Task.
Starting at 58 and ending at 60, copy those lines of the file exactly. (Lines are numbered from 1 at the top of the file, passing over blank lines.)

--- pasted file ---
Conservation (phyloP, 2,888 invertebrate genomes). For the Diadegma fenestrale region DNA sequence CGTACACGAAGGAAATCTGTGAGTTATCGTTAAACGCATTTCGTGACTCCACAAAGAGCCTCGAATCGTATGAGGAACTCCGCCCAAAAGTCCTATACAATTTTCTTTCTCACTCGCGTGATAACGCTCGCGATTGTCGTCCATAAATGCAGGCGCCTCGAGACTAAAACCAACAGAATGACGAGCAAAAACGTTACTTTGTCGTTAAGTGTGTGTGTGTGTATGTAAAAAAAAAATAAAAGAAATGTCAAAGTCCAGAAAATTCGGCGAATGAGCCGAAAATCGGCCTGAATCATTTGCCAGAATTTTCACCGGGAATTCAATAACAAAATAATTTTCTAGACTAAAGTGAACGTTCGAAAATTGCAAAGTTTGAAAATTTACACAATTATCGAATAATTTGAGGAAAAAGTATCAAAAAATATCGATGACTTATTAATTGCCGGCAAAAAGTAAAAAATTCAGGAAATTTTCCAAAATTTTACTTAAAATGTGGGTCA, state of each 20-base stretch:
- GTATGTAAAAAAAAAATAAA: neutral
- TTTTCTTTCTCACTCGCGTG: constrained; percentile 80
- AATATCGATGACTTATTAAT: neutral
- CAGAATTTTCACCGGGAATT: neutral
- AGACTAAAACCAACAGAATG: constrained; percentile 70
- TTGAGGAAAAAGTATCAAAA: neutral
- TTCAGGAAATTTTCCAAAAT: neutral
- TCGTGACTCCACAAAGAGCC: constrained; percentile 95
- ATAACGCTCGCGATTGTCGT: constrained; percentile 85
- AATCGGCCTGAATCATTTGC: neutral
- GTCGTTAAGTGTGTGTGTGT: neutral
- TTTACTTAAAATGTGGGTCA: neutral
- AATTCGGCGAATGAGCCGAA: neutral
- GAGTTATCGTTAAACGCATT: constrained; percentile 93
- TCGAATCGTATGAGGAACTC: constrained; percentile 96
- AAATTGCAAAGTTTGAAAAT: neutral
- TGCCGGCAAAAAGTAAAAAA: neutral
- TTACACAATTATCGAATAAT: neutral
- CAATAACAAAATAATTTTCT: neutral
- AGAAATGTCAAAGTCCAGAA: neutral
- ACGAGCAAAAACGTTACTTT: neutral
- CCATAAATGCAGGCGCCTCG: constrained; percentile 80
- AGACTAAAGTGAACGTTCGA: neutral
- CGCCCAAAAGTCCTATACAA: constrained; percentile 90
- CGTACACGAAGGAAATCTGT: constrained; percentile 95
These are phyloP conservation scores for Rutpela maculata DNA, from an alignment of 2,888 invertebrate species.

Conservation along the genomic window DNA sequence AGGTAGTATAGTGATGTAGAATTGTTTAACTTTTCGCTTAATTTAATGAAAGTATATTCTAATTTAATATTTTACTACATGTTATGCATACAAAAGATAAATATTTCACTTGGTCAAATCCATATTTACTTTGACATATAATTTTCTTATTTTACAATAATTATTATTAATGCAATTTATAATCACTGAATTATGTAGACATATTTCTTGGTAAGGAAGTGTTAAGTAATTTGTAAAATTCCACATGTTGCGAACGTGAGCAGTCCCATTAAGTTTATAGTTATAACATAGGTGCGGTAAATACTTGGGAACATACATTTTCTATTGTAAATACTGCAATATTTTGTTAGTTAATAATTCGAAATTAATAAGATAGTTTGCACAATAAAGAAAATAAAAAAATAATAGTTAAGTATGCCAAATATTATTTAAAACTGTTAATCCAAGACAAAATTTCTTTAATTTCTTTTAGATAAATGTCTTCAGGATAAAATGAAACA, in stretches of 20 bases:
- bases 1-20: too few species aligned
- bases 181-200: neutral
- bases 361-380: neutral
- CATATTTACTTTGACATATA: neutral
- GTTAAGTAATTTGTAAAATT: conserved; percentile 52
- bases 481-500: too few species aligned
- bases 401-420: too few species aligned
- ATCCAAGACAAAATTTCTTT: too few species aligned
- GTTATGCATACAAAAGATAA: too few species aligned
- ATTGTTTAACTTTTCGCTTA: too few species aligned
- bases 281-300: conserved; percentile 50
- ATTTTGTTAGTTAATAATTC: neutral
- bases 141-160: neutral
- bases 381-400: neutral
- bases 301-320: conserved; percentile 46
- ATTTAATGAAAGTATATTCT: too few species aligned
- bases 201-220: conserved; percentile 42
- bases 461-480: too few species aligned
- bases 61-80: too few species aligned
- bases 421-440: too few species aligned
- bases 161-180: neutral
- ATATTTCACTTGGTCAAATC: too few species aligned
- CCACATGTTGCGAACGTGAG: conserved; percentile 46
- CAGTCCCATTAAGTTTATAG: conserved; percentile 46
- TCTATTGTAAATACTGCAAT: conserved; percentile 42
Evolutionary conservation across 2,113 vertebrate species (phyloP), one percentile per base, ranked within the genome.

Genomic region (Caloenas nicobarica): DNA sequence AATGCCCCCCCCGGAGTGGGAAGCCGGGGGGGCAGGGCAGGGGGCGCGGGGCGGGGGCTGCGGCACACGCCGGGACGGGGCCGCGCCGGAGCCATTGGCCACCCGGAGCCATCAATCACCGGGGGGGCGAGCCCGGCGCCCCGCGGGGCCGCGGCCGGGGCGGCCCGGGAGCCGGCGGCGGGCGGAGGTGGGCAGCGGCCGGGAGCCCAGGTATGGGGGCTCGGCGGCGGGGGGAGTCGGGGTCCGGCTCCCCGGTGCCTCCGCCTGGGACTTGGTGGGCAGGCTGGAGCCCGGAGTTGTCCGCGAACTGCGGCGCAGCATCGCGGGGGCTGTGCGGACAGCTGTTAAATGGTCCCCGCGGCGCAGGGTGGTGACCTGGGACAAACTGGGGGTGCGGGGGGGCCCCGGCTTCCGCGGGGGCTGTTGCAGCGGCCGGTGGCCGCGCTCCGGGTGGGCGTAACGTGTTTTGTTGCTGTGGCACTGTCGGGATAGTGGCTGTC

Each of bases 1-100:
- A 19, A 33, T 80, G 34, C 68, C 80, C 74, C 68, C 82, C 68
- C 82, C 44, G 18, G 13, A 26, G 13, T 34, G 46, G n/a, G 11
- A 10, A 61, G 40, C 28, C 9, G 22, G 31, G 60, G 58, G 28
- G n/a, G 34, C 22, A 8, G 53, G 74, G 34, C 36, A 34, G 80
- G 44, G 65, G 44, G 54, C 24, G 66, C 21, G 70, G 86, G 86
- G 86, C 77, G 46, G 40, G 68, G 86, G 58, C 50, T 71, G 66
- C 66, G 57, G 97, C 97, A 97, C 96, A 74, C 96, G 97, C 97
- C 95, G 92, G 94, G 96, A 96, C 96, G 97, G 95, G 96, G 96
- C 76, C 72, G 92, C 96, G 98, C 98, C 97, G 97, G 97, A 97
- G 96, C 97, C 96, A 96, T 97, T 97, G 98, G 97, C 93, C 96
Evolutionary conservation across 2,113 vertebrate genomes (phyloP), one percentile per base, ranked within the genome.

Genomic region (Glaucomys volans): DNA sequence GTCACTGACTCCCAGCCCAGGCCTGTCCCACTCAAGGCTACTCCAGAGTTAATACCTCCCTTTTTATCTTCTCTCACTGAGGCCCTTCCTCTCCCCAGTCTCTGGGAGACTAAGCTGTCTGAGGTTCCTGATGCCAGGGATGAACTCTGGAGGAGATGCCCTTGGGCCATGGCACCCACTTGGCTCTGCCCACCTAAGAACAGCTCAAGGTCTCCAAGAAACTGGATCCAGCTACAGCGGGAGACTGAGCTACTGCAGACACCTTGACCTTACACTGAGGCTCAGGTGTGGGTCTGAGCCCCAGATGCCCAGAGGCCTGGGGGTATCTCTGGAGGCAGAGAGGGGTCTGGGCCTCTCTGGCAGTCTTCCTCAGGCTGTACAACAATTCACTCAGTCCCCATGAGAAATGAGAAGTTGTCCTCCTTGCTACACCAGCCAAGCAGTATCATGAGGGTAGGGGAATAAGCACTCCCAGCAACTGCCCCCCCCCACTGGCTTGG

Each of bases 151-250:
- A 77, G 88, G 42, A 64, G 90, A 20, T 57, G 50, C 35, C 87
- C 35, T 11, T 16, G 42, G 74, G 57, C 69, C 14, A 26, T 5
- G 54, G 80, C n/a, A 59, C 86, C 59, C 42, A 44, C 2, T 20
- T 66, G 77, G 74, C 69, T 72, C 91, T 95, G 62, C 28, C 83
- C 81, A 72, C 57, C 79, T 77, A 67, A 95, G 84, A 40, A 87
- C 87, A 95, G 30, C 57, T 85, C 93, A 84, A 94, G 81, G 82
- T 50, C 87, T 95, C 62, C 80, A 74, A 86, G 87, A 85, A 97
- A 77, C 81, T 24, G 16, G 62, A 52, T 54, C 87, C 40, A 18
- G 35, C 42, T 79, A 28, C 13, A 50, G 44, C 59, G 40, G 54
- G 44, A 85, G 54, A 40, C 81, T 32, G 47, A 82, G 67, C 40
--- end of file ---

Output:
- C 82, C 44, G 18, G 13, A 26, G 13, T 34, G 46, G n/a, G 11
- A 10, A 61, G 40, C 28, C 9, G 22, G 31, G 60, G 58, G 28
- G n/a, G 34, C 22, A 8, G 53, G 74, G 34, C 36, A 34, G 80